Thomas C. Corey, Plaintiff-appellant, v. San Mateo Union High School District, Defendant-appellee, 116 F.3d 483 (9th Cir. 1997)Annotate this Case
Appeal from the United States District Court for the Northern District of California, No. CV-93-03278-FMS; Fern M. Smith, District Judge, Presiding.
Before: GOODWIN, SCHROEDER and TASHIMA, Circuit Judges.
Thomas C. Corey appeals pro se the district court's summary judgment dismissal of his action under the Age Discrimination in Employment Act, 29 U.S.C. § 623(a) (1), alleging that he was demoted from his District Manager of Technical Services position with the San Mateo Union High School District as a result of his age. We affirm.
To establish a prima facie case of age discrimination, Corey must demonstrate that 1) he belonged to a protected class; 2) he was performing satisfactorily in his position; 3) he was discharged or demoted; and 4) he was replaced by a substantially younger employee with equal or inferior qualifications. Breitman v. May Company, 37 F.3d 562, 565 (9th Cir. 1994).
We conclude that Corey failed to establish a prima facie case because while he established that he belongs to a protected class, his former position was eliminated, and that he was performing his job in a satisfactory manner, Corey failed to present evidence that his age played any part in the decision to eliminate his position during a reduction in force in 1992. Corey further failed to apply for the position of Manager of Technical Assistance Group, which was created in 1993 and filled by a 44 year old man. Accordingly, the district court's grant of summary judgment was proper.1 See id.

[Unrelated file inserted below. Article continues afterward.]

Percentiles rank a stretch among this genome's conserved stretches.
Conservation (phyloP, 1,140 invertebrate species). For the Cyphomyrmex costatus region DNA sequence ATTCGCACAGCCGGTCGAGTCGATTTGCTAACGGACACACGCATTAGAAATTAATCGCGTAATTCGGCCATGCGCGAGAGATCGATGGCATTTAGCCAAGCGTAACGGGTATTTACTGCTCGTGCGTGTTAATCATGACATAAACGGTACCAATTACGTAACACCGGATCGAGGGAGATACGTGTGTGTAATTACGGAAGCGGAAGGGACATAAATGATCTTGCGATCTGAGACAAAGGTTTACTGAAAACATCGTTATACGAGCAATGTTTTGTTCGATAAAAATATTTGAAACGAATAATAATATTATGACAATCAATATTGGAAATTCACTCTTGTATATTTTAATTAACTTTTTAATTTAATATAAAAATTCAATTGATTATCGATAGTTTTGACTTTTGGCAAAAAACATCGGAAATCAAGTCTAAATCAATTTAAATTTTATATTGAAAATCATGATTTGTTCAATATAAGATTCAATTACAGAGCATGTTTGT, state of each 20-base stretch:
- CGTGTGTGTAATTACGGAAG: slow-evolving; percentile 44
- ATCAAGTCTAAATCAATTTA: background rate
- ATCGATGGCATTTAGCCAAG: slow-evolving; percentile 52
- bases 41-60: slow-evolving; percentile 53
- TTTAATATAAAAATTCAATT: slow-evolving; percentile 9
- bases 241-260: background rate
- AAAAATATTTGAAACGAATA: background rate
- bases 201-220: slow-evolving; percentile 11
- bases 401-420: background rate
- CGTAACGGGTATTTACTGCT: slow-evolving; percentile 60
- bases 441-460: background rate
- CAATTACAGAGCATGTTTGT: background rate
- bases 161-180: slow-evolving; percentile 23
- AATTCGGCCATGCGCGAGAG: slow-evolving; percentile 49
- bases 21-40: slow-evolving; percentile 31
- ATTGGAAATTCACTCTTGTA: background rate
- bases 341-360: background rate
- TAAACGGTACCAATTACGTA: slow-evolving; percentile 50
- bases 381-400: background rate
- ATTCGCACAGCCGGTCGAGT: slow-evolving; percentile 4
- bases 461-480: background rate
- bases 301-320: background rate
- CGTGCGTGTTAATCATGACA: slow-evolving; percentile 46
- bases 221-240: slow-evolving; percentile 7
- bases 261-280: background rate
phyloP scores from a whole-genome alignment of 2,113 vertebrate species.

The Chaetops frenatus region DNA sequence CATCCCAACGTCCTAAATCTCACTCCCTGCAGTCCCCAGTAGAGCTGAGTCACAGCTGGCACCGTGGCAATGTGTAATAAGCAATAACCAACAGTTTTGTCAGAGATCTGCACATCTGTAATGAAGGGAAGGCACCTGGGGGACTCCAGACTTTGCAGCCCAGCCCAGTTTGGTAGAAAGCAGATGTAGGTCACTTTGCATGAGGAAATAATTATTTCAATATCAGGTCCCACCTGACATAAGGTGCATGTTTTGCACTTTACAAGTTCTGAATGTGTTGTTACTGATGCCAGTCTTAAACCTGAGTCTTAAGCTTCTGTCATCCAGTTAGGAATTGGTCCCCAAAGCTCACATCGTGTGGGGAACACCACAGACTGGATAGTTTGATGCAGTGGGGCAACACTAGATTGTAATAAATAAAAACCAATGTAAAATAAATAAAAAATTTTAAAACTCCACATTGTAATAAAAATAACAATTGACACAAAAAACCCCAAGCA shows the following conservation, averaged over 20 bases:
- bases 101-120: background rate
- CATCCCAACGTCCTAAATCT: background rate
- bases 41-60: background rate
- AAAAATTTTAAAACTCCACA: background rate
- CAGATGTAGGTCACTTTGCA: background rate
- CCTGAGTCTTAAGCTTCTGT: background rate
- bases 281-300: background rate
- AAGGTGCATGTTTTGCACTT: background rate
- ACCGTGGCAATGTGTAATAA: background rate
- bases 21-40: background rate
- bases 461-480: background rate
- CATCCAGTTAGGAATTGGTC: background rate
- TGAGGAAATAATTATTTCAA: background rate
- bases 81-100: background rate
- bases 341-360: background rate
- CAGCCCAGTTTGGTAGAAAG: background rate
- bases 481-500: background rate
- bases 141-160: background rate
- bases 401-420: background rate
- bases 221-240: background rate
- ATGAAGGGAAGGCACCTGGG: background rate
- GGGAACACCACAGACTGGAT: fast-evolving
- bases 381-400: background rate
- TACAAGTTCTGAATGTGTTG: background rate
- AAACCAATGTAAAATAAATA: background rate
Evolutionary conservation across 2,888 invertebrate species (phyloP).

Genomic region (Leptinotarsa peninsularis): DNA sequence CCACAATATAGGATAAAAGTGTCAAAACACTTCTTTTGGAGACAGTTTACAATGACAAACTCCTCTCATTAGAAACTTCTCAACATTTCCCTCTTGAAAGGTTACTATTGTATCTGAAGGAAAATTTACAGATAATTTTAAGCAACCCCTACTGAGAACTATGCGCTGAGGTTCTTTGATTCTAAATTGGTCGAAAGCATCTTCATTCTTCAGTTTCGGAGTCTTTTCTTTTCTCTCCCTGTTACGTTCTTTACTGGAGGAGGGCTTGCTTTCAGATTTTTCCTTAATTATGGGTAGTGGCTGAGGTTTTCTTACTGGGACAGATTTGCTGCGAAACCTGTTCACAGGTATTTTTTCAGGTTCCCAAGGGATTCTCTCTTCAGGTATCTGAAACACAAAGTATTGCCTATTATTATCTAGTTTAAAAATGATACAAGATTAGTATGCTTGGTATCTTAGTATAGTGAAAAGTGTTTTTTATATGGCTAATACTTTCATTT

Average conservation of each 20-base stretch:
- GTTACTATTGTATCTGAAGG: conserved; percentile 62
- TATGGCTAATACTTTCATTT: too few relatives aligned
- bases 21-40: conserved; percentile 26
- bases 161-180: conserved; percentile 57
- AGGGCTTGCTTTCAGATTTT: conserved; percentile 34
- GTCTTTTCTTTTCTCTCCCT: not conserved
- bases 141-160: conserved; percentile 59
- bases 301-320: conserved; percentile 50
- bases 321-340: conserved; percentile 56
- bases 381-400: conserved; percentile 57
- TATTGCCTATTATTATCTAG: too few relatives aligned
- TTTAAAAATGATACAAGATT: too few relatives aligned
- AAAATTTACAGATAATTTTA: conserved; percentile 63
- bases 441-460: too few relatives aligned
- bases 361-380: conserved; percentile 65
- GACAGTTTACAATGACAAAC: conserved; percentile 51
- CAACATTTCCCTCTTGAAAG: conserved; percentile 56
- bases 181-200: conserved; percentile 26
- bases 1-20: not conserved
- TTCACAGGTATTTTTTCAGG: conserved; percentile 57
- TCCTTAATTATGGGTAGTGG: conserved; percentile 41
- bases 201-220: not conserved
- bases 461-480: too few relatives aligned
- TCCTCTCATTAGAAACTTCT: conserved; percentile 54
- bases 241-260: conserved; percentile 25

The panel unanimously finds this case suitable for decision without oral argument. Fed. R. App. P. 34(a); 9th Cir. R. 34-4
This disposition is not appropriate for publication and may not be cited to or by the courts of this circuit except as provided by 9th Cir. R. 36-3
We reject Corey's contention that the district court denied him his day in court by denying his request for a continuance to conduct discovery. Corey failed to show that he diligently pursued his previous opportunities for discovery, nor how allowing additional discovery would have precluded summary judgment. See Quails v. Blue Cross of Cal., 22 F.3d 839, 844 (9th Cir. 1994).-- 2 -